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Found skull believed to be ancient bison's
ST. CHARLES, Mo. -- Mary Ball was searching for arrow heads along the Missouri River in St. Charles County last week. What she discovered was much more historic.
Ball, 35, found a skull that experts believe belonged to a bison that died about 10,000 years ago, during the ice age
Ball and a friend, Tim Carter, 47, both of O'Fallon, were walking along a sandbar near the Weldon Spring Wildlife Area, when Ball spotted a brown-colored skull with thick horns extending from each side.
"I thought it was like a bull's head," Ball said. She and Carter decided to lug the mud-filled cranium back to shore. After cleaning it gently with toothbrushes, they took the 40-pound skull to the Missouri Department of Conservation office Monday.
"We made arrangements for her to come in, and, holy cow, what a shocker," natural history biologist Mike Arduser said. "She brought this monster skull in, laid it on the table, and in a few minutes, the whole office was coming in." Arduser's guess was that the skull belonged to an extinct, prehistoric form of bison.
'Looks like a baby'
Ball's excitement grew when Arduser placed a modern bison skull next to it. "Modern-day bison looks like a baby compared to this thing," she said.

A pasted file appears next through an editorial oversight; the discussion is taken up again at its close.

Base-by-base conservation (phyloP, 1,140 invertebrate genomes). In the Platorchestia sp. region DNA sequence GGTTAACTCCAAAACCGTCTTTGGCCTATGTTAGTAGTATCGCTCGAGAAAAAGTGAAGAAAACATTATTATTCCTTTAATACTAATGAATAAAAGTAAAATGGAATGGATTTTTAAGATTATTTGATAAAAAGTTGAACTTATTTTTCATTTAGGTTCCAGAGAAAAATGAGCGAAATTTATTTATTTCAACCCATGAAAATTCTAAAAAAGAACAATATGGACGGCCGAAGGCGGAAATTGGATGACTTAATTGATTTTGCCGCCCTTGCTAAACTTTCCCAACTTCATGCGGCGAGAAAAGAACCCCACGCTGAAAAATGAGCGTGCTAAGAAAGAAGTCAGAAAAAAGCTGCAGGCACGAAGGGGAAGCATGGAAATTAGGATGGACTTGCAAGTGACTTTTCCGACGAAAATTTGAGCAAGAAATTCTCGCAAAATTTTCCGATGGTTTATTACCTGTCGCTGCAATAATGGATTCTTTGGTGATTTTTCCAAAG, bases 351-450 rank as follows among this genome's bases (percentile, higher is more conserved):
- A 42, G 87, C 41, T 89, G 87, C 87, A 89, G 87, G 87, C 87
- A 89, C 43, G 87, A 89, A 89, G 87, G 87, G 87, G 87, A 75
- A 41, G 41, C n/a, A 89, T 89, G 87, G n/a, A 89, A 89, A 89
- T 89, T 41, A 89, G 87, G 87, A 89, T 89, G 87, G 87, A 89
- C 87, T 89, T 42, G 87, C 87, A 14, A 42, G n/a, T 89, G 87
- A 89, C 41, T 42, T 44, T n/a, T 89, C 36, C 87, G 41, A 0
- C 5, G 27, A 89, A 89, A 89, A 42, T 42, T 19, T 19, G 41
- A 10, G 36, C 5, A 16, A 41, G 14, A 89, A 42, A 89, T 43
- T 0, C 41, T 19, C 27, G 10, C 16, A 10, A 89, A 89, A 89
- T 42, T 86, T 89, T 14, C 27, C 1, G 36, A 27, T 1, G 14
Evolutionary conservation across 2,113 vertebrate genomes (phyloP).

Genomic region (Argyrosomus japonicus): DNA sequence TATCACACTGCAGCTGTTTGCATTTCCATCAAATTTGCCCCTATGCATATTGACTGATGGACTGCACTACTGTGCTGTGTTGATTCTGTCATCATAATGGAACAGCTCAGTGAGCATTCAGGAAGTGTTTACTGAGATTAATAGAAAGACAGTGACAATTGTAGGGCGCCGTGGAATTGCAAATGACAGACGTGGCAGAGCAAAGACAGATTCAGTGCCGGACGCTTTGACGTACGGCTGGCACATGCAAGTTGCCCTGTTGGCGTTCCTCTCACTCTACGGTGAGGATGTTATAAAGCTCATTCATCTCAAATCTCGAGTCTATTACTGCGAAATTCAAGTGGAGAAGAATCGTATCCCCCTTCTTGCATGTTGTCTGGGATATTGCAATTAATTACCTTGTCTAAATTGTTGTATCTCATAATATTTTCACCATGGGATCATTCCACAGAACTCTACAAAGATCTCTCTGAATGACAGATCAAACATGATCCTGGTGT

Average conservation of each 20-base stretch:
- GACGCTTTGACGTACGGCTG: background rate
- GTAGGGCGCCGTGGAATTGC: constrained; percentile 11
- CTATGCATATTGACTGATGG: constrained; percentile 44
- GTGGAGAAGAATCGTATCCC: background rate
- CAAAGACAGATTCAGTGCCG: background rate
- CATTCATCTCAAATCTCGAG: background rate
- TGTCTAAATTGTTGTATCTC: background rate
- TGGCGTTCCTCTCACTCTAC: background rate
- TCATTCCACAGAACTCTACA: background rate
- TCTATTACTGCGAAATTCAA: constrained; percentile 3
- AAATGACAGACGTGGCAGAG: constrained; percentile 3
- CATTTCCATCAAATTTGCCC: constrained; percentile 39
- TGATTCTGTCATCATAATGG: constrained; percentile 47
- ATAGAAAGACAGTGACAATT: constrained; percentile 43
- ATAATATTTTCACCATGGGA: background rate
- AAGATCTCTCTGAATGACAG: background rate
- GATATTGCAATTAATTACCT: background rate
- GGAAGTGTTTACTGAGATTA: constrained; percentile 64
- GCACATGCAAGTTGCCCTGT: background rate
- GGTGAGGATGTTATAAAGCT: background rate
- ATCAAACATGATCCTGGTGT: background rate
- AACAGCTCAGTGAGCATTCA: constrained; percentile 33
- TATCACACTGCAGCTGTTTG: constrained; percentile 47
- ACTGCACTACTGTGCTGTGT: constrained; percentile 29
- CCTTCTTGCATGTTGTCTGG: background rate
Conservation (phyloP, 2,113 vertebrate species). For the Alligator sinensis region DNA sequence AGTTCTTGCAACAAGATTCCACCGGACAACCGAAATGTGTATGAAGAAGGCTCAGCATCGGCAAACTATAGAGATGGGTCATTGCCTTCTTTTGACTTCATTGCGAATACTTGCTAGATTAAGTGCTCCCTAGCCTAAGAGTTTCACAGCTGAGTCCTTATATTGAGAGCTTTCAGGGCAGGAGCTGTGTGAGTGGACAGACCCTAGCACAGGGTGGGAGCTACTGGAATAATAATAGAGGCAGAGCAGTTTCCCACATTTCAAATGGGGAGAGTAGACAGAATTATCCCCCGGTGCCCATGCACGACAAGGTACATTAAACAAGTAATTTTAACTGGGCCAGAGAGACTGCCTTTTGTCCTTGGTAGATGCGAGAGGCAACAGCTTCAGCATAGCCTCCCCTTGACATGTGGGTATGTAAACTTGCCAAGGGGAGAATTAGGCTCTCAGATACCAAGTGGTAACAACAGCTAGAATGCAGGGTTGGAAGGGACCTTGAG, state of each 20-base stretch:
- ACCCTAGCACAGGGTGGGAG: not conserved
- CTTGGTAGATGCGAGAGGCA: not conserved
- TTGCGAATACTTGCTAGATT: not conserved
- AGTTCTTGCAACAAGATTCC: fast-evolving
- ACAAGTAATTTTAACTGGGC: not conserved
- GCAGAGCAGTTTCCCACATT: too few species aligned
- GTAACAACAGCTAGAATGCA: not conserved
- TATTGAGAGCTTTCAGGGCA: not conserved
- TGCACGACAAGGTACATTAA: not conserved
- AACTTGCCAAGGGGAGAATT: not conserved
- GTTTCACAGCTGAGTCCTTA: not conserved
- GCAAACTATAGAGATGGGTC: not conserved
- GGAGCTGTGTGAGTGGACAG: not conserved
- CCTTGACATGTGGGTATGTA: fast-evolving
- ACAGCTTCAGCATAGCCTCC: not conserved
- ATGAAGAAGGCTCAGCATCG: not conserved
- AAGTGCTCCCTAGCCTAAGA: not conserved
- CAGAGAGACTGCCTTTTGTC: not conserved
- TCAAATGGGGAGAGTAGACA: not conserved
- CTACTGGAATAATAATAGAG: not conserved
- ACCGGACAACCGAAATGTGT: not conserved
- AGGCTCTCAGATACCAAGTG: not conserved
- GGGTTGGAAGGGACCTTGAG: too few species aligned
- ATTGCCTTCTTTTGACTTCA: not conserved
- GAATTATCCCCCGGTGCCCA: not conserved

On Wednesday, Northwest Missouri State University biology professor David Easterla examined the skull and confirmed Arduser's guess. He said the skull appeared to be from a predecessor to the modern bison known as Bison antiquus, which was known to have longer and differently shaped horns and a slightly larger body. He said Bison antiquus became extinct probably 9,000 to 11,000 years ago. Easterla is working on a book about the ice age and is involved with the university's collection of bones from that era.
The measurements on the skull -- 34 inches from horn tip to horn tip -- fit Bison antiquus. By comparison, modern bison would measure about 24 inches.
Easterla said the skull probably belonged to a male bull.
Easterla and University of Missouri-Columbia anthropology professor R. Lee Lyman said low river levels might lead to more discoveries of ice age fossils. Ball said the sand bar where she found the skull usually is surrounded by water.
Ice age disappearances
The Pleistocene Epoch, commonly referred to as the ice age, started about 2 million years ago and ended about 10,000 years ago. With its end, so called "megafauna" such as mammoths, mastodons, beavers the size of black bears and giant ground sloths disappeared.
Even though the bones may not be as old as those of the dinosaurs, which roamed the earth millions of years earlier, Easterla said scientists are interested in ice age remains because they would like to know what caused the changes in these animals and why the ice age ended.
Easterla encouraged anyone who finds fossils to contact a professional as the bones can decay and crumble even if they appear to be mineralized.
Ball took the skull to Timberland High School, where her daughter Crystal, 17, is a junior. But aside from that, she said she wasn't sure what she would do with it.